|System: X360||Review Rating Legend|
|Dev: Genki||1.0 - 1.9 = Avoid||4.0 - 4.4 = Great|
|Pub: Majestico||2.0 - 2.4 = Poor||4.5 - 4.9 = Must Buy|
|Release: Sep. 11, 2007||2.5 - 2.9 = Average||5.0 = The Best|
|Players: 1-2||3.0 - 3.4 = Fair|
|ESRB Rating: Mature||3.5 - 3.9 = Good|
by Amanda L. Kondolojy
I'll admit the idea of playing a historically-based game on nine of the most famous samurai was a pretty exciting concept. What the game seemed to promise early on was a rich historical experience in which you could get to know some of these important historical figures and interact with them in a way that no history book could ever hope to. The idea held a great amount of intrigue, but I'm sorry to say that when it was put in practice, Kengo: Legend of the Nine just didn't deliver the experience I was looking for.
First of all, there's the story mode. Dubbed main mode in the game, this initial arena of play puts you in the shoes of one of the nine samurai. You then get a screen of text with some general information about his life. Then you are put in a stage with forty-some baddies that you have to beat. Then there will be a flash of light, and one ultra baddie, who will be one of the other nine samurai featured in the game, will appear. Then you have to fight him, and then do it all again. Every stage in every level of main mode is exactly the same.
And the part that really bothers me about this ultra-formulaic approach to the story-based gameplay is it undermines any real historical credibility that this game could have had. Most of the samurai in this game not only lived in completely different provinces in Japan, but also lived at very different times. The idea of them all meeting up in a Soul-Caliber type fashion is completely unrealistic. The only solid history you can really get from this game is in the form of scrolling text before you face the forty-something baddies that open every level. And that's not interacting with history, that's reading.
The same old formula of the two-pronged levels gets old really fast. The environments may change, but the basic "kill a group, then kill a boss" structure remains intact throughout every level of the game, no matter which samurai you choose to be. Now those who like the Soul Caliber or Tekken series may see nothing wrong with this type of thing, and for the most part I really don't find much wrong with it; I just expected more. If this game was supposed to be an arcade style fighter that just featured notable historical names, then I wouldn't feel so disappointed. But it promised the total package, and I am sorry to say that it didn't deliver.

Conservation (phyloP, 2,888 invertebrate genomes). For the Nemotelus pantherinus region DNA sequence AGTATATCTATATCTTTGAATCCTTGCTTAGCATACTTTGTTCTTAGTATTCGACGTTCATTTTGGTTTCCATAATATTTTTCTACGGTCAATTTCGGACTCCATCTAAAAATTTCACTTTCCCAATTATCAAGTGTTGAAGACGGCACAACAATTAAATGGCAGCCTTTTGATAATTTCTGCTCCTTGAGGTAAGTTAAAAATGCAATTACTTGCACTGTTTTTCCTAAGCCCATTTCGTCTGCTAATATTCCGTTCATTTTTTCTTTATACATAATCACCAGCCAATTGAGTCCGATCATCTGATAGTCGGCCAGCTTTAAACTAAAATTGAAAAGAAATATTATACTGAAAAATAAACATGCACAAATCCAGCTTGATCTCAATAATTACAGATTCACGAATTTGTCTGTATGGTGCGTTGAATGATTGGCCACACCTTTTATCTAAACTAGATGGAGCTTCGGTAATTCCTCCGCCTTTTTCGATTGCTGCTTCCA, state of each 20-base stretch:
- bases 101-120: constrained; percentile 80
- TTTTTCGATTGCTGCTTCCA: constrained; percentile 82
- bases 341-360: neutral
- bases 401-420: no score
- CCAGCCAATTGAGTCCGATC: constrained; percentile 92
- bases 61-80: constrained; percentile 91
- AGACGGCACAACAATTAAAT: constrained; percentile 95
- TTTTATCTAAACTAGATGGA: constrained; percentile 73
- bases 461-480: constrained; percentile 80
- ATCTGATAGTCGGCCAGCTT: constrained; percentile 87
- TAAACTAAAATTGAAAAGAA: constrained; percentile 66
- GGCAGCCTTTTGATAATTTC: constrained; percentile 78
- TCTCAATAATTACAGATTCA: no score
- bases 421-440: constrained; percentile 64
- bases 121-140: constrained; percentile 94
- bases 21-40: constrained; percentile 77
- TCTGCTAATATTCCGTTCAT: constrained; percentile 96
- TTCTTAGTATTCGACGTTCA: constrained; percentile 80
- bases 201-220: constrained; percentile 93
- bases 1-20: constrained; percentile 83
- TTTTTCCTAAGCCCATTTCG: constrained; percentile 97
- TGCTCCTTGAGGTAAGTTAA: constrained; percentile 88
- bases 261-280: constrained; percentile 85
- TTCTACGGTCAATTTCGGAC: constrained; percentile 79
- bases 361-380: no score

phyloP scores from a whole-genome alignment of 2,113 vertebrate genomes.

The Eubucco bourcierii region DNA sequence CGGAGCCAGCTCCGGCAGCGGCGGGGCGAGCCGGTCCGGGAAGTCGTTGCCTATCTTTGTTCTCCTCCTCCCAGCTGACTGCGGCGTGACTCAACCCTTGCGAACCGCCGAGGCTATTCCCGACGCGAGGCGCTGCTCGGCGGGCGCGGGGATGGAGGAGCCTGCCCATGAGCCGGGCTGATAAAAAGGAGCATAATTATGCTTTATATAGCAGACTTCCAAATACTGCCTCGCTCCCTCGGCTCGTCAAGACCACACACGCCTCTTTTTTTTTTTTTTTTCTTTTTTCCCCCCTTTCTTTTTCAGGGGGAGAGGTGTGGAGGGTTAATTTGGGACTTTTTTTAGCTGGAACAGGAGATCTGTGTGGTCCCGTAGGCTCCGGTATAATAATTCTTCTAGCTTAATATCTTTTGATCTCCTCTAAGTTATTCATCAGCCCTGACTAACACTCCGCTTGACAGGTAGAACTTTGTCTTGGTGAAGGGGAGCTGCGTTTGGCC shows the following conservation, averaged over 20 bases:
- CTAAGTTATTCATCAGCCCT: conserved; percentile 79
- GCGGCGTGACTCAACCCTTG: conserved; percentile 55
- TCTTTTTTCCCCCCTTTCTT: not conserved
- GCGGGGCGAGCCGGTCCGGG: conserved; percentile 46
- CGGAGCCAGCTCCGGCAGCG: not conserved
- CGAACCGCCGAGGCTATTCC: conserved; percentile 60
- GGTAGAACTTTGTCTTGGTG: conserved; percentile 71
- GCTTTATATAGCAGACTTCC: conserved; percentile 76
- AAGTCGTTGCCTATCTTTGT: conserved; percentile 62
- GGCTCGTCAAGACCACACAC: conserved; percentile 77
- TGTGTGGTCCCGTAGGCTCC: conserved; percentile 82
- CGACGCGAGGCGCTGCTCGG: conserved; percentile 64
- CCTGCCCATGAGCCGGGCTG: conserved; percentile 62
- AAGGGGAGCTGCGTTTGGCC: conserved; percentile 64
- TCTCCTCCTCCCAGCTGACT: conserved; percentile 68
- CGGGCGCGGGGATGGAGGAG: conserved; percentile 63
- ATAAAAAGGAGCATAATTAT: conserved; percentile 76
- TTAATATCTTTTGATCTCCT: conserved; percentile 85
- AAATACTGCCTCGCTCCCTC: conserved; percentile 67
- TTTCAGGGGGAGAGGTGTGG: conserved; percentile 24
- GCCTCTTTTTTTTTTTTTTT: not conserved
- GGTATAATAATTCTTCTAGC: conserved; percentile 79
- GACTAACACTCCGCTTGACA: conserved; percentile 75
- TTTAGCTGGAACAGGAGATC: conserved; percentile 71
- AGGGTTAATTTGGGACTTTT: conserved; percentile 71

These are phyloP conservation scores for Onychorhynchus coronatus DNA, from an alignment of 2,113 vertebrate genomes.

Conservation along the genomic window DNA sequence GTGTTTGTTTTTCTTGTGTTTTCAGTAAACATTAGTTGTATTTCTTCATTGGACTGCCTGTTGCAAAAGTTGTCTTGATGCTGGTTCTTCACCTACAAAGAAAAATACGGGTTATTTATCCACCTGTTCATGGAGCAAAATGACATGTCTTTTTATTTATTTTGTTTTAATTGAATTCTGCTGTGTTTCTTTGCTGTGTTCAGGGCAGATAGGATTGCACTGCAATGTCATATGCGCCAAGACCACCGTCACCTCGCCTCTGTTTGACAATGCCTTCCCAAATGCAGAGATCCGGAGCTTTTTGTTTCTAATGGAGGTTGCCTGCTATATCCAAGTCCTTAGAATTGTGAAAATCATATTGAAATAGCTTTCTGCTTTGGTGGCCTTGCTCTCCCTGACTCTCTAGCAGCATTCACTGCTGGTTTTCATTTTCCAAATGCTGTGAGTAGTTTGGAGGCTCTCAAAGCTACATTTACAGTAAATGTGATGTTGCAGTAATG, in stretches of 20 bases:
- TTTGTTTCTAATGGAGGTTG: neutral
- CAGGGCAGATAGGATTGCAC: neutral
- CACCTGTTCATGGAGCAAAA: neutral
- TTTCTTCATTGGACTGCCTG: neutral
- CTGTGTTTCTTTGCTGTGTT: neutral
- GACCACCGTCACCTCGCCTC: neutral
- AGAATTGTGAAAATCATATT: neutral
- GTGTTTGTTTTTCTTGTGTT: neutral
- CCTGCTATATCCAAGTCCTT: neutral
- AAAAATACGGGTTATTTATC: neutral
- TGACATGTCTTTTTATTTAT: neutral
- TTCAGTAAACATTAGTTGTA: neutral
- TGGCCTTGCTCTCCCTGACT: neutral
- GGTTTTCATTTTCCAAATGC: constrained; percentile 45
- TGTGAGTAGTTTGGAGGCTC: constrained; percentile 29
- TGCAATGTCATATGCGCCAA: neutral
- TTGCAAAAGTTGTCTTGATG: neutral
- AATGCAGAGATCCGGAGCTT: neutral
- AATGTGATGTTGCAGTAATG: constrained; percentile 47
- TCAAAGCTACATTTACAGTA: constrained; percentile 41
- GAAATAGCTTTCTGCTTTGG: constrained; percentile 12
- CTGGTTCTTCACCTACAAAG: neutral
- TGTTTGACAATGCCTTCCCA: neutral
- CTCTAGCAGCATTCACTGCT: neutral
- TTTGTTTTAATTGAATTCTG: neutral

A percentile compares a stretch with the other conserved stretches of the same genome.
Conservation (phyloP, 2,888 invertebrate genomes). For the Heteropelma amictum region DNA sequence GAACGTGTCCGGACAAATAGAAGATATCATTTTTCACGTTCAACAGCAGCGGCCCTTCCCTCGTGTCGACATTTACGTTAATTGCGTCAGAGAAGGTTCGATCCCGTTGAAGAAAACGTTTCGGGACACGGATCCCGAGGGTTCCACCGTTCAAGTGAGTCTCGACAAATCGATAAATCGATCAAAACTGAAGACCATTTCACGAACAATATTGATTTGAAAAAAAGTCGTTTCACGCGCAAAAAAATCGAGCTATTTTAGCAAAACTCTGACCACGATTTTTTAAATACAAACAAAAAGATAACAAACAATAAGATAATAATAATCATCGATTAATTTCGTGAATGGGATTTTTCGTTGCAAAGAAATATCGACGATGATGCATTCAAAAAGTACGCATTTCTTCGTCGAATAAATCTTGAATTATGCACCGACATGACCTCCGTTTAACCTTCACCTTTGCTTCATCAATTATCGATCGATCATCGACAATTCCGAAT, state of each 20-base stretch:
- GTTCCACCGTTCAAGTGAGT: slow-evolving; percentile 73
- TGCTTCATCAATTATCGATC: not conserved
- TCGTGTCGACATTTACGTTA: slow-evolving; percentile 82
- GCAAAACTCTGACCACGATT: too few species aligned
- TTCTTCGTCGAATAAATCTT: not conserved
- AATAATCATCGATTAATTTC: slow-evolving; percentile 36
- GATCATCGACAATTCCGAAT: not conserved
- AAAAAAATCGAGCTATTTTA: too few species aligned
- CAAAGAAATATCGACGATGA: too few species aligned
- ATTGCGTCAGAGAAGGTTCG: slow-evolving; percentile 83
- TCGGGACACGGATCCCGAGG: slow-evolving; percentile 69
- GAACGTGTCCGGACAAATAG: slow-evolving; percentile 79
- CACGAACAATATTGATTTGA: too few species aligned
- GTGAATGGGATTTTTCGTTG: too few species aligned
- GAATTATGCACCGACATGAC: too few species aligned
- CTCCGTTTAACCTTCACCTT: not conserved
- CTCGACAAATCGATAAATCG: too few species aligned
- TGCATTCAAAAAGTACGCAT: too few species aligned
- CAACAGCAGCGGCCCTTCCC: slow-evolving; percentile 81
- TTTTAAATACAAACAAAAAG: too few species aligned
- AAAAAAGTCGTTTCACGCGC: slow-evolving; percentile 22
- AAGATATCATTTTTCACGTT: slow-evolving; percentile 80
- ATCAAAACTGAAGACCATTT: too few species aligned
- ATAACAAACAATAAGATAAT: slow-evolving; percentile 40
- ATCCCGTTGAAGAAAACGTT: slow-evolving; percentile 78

After main mode, there is combat mode, which is basically a two-player mode where you can either play against your friends or the CPU in different battle environments. The next mode is mission mode, and this mode is probably the only real interesting part of the game. You are presented with several distinct missions to perform, and depending on how well you perform them, you'll get a ranking. This ranking is posted on a worldwide leaderboard and, depending on your skill, you may qualify for special matches and items via Xbox Live. Now, the key to the mission mode is really how distinct the different missions are. The monotony of the main mode may drive you crazy, but the mission mode makes use of your samurai skill and challenges you to defend damsels in distress, perform special moves, and survive certain clashes without receiving a single blow. A far cry from the "beat the posse beat the boss" grind hammered out by the main mode.
Control for this game is really simple to start off with, but grows with time. You use the left control stick to move around, the right control stick to adjust the camera. You use the Y and B buttons for forward-slash and side swiping moves respectively. You use the A button to block, and the X button to initiate special attacks. You start off in main mode with only the generic forward slash and side swipe, but the game awards player's experience which can be "spent" on acquiring new combo moves.
The only real problems with the controls have to do with the manual camera and the x-button special attack trigger. First of all, the manual camera has several issues. Namely the fact that it doesn't follow the action at all, and you'll find yourself stepping out of frame quite often. And when you're hammering away at badguys and you step out of frame, you're only left with two options: Stop your button-mashing to adjust the camera and risk getting that crucial hit or keep hitting the buttons in the hope that you're hitting a target. Needless to say, neither of these are very appealing.
The second problem with the control scheme revolves around the x-button "special attack" system. Although these attacks are supposedly designed to use the environment to completely devastate an opponent, in practice, they don't work as often as they should and rely too heavily on guessing where a position is for an environmental attack and then luring enemies into the suspected environmental attack. Unfortunately, this type of guess-and-check special attack scheme just doesn't work well in the gameplay.